CAROLINA BEACH, NC (WWAY) — The Carolina Beach Town Council met on Tuesday night and people had a lot to say during public comment, but it wasn’t about anything on the agenda. Business owners, residents, and island employees spoke out at the meeting, taking a stand against the new year-round paid parking policy that’s set to take effect in November.

“If Wrightsville Beach isn’t charging if Kure Beach isn’t charging if Virginia Beach isn’t charging, why would Carolina Beach charge? It’s pinching pennies and throwing away dollars,” Carolina Beach Inn Co-owner Debbie Dinatale said during public comment.

David Cole owns Hurricane Alley’s along the boardwalk. He says staying afloat in the off-season is hard enough with free parking.

“Right now this past January we’re already down 22-percent off last January. I think it’s from people hearing the news thinking it’s already passed,” Cole said. “So if it goes down, even more, there’s really no need to open in the winter, but I don’t want to lose my employees and that’s the main reason I stay open, it’s for them.”

Cole is not only concerned by the potential impact but the vote itself. It took place during a morning workshop in late November.

“The day that they voted for this no one could ask any questions. It was voted on in between the old council leaving and the new council coming in just ten days after the election,” Cole said.

Shortly after the vote, a petition was started . It has since garnered more than 3,000 signatures of people who want to see the council revisit the issue. Along with many others, Jeff Hogan, who serves as the town’s chair of the marketing advisory committee, has concerns for the businesses in the off-season.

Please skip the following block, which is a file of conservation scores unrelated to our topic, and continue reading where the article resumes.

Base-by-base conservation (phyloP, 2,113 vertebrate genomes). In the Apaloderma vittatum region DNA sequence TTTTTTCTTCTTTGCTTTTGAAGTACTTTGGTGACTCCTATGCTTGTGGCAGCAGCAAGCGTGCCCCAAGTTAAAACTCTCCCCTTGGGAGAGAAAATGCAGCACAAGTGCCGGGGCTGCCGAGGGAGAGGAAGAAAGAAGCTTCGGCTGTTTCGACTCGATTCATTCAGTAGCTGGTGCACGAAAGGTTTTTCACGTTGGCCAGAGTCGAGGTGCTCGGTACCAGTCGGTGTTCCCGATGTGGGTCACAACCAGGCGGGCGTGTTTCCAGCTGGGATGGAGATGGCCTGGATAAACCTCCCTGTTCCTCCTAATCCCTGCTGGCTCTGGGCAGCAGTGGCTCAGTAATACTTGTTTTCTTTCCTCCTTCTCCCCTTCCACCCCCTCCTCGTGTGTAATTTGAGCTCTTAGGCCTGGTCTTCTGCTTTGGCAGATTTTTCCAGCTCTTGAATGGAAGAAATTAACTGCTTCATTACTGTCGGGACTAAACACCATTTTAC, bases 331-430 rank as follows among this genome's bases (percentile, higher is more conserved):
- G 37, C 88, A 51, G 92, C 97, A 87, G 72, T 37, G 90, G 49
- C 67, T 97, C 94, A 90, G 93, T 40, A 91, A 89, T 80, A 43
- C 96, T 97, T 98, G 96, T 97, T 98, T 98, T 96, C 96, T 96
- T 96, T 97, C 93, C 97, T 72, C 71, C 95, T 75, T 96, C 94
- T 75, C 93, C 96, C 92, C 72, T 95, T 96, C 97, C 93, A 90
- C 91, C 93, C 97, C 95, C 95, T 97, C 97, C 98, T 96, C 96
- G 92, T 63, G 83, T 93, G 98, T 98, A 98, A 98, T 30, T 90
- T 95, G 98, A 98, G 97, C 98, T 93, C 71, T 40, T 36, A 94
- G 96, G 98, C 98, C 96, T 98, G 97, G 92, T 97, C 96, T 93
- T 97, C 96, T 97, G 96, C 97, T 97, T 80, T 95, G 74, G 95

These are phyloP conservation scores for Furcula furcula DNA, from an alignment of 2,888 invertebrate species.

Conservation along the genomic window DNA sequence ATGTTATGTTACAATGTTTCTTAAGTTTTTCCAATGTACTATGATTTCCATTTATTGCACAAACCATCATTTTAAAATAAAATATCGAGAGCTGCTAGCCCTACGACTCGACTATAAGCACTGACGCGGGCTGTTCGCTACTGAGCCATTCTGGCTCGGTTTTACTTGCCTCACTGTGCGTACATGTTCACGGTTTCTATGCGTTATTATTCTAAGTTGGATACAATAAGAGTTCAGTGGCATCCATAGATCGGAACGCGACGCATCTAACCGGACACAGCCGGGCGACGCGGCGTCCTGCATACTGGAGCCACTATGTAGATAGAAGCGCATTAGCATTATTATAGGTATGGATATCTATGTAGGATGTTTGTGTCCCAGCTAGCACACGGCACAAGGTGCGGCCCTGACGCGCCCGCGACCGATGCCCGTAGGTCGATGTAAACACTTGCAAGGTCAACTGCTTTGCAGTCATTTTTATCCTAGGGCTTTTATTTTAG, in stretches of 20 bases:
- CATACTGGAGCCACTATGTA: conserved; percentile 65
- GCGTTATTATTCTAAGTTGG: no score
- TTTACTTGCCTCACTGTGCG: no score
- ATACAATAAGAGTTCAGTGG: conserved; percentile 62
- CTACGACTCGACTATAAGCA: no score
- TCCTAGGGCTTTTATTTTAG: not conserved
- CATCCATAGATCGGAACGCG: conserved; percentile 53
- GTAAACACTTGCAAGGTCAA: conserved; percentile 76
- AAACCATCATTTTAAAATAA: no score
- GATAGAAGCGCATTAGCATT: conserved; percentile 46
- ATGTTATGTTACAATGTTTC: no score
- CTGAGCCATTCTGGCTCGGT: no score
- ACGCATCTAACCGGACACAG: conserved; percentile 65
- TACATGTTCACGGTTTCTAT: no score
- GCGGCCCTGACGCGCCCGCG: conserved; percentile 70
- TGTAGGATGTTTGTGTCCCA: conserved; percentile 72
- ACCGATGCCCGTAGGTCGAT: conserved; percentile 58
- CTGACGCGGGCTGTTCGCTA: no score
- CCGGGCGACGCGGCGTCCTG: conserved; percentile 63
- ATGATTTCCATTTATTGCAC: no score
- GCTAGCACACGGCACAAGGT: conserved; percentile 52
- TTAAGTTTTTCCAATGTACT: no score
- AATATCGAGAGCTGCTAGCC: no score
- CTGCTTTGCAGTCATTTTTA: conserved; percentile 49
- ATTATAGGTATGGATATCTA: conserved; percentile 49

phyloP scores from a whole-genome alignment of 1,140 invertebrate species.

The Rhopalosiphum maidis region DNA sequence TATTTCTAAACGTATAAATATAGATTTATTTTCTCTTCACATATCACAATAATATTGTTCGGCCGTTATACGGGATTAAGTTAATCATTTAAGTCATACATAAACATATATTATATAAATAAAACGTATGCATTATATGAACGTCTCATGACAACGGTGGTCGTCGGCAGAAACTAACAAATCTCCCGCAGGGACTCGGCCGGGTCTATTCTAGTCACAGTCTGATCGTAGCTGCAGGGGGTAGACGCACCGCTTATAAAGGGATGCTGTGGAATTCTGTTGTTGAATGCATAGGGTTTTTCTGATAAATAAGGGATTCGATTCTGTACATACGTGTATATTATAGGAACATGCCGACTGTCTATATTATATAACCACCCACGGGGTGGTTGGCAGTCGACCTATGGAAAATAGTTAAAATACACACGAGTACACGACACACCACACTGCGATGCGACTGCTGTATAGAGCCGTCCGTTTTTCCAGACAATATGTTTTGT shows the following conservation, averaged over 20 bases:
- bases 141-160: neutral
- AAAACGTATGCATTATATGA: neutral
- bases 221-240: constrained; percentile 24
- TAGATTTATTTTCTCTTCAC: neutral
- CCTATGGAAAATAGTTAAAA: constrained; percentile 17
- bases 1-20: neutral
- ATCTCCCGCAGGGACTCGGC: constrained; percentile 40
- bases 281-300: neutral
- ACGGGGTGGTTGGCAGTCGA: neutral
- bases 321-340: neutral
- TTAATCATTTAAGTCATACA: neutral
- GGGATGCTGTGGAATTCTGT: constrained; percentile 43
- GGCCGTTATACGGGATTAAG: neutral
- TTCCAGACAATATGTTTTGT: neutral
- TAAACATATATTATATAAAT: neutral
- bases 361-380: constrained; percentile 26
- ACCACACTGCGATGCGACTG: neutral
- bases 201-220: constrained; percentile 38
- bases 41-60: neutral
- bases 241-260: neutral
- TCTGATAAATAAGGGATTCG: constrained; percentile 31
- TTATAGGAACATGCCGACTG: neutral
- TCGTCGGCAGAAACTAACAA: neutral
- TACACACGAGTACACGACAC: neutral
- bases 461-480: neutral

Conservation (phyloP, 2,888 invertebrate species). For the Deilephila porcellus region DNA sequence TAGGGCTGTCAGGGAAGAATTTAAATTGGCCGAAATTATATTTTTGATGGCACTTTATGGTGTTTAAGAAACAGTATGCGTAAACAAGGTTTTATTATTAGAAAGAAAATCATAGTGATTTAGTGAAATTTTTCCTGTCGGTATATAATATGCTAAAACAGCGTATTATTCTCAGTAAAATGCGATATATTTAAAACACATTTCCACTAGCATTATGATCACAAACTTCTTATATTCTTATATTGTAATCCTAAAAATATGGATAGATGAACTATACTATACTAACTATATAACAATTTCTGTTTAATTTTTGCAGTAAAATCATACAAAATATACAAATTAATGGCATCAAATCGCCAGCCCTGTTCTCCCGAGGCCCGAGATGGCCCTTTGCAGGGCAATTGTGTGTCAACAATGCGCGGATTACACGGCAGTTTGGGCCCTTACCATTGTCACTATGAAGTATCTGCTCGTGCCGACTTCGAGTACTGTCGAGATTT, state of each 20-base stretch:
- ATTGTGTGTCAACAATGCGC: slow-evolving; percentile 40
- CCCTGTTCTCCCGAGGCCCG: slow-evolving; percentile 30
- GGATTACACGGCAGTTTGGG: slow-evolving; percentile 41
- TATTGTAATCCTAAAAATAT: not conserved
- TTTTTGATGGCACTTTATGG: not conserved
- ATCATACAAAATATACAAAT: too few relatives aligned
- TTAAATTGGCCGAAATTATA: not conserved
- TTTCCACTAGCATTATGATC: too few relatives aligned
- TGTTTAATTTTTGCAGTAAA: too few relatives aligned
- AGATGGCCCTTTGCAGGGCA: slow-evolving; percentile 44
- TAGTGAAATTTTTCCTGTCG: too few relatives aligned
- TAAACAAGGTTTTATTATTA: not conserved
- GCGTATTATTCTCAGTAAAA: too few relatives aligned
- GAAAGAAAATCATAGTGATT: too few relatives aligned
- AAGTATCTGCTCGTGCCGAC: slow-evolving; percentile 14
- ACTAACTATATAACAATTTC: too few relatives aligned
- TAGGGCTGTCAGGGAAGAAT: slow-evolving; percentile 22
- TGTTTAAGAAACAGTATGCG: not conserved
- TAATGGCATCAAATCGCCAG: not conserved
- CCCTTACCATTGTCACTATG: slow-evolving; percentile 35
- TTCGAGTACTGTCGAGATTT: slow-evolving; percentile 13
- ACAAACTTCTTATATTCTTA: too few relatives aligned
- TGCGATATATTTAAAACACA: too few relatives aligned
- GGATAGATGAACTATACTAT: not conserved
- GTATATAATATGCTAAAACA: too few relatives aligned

“The biggest complaint we hear from our advertising agencies is you don’t have enough businesses that stay open in the wintertime to attract people,” Hogan said during public comment. “My personal feeling is that this parking situation is going to have less and less businesses be open in the winter because we all struggle.”

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Lake Park Steakhouse Owner Noel Stevens says the situation will hurt the patrons as well.

“Kure and Monkey Junction. The people that we’ve embraced to be a part of Carolina Beach to support us and our businesses, and now we’re kind of like…meh we didn’t really mean it,” Stevens said.

Danny McLaughlin, the owner of the Fat Pelican, says the profit the town could make would be at the expense of the small businesses.

“To get a cup of coffee at the coffee shop next to my place, it’s gonna cost you $2 more to get out of your car to get that cup of coffee. Is that fair for that small coffee shop that is privately owned and has been here for years? Hell no,” McLaughlin said.

The council did not make a decision on whether or not to revisit the policy at Tuesday’s meeting and no council members wanted to share a comment on the matter at this time.

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